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Crowdfunding biodiversity conservation

Overview of attention for article published in Conservation Biology, September 2018
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About this Attention Score

  • In the top 5% of all research outputs scored by Altmetric
  • High Attention Score compared to outputs of the same age (97th percentile)
  • High Attention Score compared to outputs of the same age and source (92nd percentile)

Mentioned by

news
7 news outlets
blogs
2 blogs
twitter
96 tweeters
facebook
6 Facebook pages

Citations

dimensions_citation
17 Dimensions

Readers on

mendeley
108 Mendeley
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Title
Crowdfunding biodiversity conservation
Published in
Conservation Biology, September 2018
DOI 10.1111/cobi.13144
Pubmed ID
Authors

Eduardo Gallo-Cajiao, Carla Archibald, Rachel Friedman, Rochelle Steven, Richard A. Fuller, Edward T. Game, Tiffany H. Morrison, Euan G. Ritchie

Abstract

Raising funds is critical for conserving biodiversity and hence so too is scrutinizing emerging financial mechanisms that might help achieve this goal. In this context, anecdotal evidence indicates crowdfunding is being used to support a variety of activities needed for biodiversity conservation, yet its magnitude and allocation remain largely unknown. We conducted a global analysis to help address this knowledge gap, based on empirical data from conservation-focused projects extracted from crowdfunding platforms. For each project, we determined the funds raised, date, country of implementation, proponent characteristics, activity type, biodiversity realm, and target taxa. We identified 72 relevant platforms and 577 conservation-focused projects that have raised US$4 790 634 since 2009. Whilst proponents were based in 38 countries, projects were delivered across 80 countries, indicating a potential mechanism of resource mobilization. Proponents were from non-governmental organizations (35%), universities (30%), or were freelancers (26%). Most projects were for research (40%), persuasion (31%), and on-ground actions (21%). Projects have focused primarily on species (57.7%) and terrestrial ecosystems (20.3%), and less on marine (8.8%) and freshwater ecosystems (3.6%). Projects have focused on 208 species, including a disproportionate number of threatened bird and mammal species. Crowdfunding for biodiversity conservation has now become a global phenomenon and presents signals for potential expansion, despite possible pitfalls. Opportunities arise from its spatial amplifying effect, steady increase over time, inclusion of Cinderella species, adoption by multiple actors, and funding of a range of activities beyond research. Our study paves the way for further research on key questions, such as campaign success rates, effectiveness, and drivers of adoption. Even though the capital input of crowdfunding so far has been modest compared to other conservation finance mechanisms, its contribution goes beyond funding research and providing capital. Embraced with due care, crowdfunding could potentially become an increasingly important financial mechanism for biodiversity conservation. This article is protected by copyright. All rights reserved.

Twitter Demographics

The data shown below were collected from the profiles of 96 tweeters who shared this research output. Click here to find out more about how the information was compiled.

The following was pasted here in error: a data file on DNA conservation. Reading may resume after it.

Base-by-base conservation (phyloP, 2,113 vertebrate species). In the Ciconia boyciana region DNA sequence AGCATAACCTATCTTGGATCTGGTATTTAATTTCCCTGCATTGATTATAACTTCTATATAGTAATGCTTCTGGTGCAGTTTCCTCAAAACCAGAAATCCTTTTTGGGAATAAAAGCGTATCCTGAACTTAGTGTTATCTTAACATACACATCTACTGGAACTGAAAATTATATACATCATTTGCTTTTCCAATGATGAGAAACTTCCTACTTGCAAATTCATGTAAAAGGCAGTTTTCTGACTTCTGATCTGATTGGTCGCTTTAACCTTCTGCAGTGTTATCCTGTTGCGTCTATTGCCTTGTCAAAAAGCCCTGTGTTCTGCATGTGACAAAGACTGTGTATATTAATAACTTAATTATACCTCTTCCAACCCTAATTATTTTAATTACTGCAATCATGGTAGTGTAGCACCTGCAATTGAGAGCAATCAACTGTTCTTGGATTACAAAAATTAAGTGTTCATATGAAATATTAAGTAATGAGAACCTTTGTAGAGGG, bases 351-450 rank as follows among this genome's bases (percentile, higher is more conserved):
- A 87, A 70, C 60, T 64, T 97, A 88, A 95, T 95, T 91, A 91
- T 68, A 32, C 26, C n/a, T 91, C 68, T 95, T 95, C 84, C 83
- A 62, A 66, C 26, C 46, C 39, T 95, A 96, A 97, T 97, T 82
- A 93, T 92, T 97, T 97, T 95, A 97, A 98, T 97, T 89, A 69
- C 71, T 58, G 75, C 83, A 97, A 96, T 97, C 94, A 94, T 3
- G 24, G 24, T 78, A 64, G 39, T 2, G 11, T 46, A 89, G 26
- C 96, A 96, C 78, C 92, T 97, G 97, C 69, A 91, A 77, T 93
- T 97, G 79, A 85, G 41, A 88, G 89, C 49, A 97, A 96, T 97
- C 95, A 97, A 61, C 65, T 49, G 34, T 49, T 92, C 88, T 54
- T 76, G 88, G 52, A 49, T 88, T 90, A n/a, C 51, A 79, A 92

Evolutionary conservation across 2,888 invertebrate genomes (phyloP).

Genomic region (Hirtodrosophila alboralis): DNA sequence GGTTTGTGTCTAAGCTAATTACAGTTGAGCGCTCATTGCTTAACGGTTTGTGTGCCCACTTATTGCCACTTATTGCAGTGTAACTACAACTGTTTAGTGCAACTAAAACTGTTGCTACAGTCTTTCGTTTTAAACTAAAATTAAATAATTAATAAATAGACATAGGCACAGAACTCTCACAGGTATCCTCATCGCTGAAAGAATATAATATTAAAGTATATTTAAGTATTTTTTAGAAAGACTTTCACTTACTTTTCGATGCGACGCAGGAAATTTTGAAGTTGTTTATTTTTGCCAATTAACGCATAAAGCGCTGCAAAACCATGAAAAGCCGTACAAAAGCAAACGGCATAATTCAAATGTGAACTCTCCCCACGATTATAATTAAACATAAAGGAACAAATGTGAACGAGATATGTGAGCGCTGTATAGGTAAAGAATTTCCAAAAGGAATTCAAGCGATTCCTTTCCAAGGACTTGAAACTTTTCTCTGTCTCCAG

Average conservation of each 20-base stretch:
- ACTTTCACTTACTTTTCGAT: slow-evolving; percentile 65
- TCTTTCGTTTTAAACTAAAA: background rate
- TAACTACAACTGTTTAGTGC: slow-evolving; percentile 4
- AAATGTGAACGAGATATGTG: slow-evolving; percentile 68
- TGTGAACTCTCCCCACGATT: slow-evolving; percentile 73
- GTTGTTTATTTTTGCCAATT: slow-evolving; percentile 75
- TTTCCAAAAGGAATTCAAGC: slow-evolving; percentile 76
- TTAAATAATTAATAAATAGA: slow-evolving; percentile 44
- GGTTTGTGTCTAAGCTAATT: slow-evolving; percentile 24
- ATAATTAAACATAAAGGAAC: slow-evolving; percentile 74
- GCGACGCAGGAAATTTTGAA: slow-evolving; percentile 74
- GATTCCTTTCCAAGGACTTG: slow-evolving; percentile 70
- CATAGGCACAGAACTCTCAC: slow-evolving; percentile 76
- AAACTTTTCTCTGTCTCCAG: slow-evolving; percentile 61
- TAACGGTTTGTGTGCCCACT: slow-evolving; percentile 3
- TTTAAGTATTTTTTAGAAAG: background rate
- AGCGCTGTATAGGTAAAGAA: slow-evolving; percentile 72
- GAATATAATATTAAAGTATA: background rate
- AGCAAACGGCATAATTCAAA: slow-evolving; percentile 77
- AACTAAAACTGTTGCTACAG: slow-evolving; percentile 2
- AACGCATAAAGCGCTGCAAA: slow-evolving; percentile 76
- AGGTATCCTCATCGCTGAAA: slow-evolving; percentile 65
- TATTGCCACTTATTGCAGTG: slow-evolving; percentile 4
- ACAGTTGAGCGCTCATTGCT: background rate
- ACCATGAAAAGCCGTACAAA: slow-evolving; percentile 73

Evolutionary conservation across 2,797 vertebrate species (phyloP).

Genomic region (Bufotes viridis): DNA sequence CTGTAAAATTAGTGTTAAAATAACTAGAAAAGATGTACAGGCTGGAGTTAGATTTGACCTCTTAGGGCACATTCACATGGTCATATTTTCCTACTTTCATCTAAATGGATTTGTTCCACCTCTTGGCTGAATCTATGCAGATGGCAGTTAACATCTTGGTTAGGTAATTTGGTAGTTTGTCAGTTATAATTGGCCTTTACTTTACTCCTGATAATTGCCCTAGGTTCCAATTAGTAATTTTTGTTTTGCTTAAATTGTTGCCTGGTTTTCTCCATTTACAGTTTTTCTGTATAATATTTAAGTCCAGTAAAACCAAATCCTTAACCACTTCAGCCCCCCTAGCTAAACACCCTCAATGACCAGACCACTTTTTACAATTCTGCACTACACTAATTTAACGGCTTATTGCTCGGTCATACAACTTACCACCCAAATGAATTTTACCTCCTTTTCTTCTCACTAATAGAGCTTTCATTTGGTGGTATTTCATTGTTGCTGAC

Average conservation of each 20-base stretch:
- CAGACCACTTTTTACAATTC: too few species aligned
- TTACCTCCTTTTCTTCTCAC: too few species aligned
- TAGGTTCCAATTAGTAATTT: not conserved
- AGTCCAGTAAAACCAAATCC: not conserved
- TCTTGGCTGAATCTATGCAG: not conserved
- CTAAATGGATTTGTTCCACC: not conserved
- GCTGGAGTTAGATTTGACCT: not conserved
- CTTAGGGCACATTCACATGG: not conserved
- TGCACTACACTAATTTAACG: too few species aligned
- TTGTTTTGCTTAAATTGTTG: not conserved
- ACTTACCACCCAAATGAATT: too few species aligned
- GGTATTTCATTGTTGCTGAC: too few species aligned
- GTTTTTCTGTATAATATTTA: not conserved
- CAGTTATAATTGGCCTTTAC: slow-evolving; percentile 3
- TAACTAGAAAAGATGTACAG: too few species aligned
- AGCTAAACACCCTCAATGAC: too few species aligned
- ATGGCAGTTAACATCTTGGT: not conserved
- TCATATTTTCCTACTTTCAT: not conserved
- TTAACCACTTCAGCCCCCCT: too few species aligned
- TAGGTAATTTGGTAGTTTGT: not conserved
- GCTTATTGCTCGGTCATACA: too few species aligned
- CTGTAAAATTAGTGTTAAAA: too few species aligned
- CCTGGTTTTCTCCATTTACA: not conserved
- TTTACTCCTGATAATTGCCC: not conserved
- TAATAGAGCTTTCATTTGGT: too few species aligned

Mendeley readers

The data shown below were compiled from readership statistics for 108 Mendeley readers of this research output. Click here to see the associated Mendeley record.

Geographical breakdown

Country Count As %
Unknown 108 100%

Demographic breakdown

Readers by professional status Count As %
Student > Master 18 17%
Student > Ph. D. Student 17 16%
Researcher 17 16%
Student > Bachelor 13 12%
Student > Postgraduate 5 5%
Other 16 15%
Unknown 22 20%
Readers by discipline Count As %
Environmental Science 28 26%
Agricultural and Biological Sciences 27 25%
Social Sciences 8 7%
Computer Science 4 4%
Economics, Econometrics and Finance 3 3%
Other 10 9%
Unknown 28 26%

Attention Score in Context

This research output has an Altmetric Attention Score of 119. This is our high-level measure of the quality and quantity of online attention that it has received. This Attention Score, as well as the ranking and number of research outputs shown below, was calculated when the research output was last mentioned on 22 February 2020.
All research outputs
#201,188
of 17,457,801 outputs
Outputs from Conservation Biology
#101
of 3,293 outputs
Outputs of similar age
#6,416
of 288,410 outputs
Outputs of similar age from Conservation Biology
#3
of 27 outputs
Altmetric has tracked 17,457,801 research outputs across all sources so far. Compared to these this one has done particularly well and is in the 98th percentile: it's in the top 5% of all research outputs ever tracked by Altmetric.
So far Altmetric has tracked 3,293 research outputs from this source. They typically receive a lot more attention than average, with a mean Attention Score of 20.3. This one has done particularly well, scoring higher than 96% of its peers.
Older research outputs will score higher simply because they've had more time to accumulate mentions. To account for age we can compare this Altmetric Attention Score to the 288,410 tracked outputs that were published within six weeks on either side of this one in any source. This one has done particularly well, scoring higher than 97% of its contemporaries.
We're also able to compare this research output to 27 others from the same source and published within six weeks on either side of this one. This one has done particularly well, scoring higher than 92% of its contemporaries.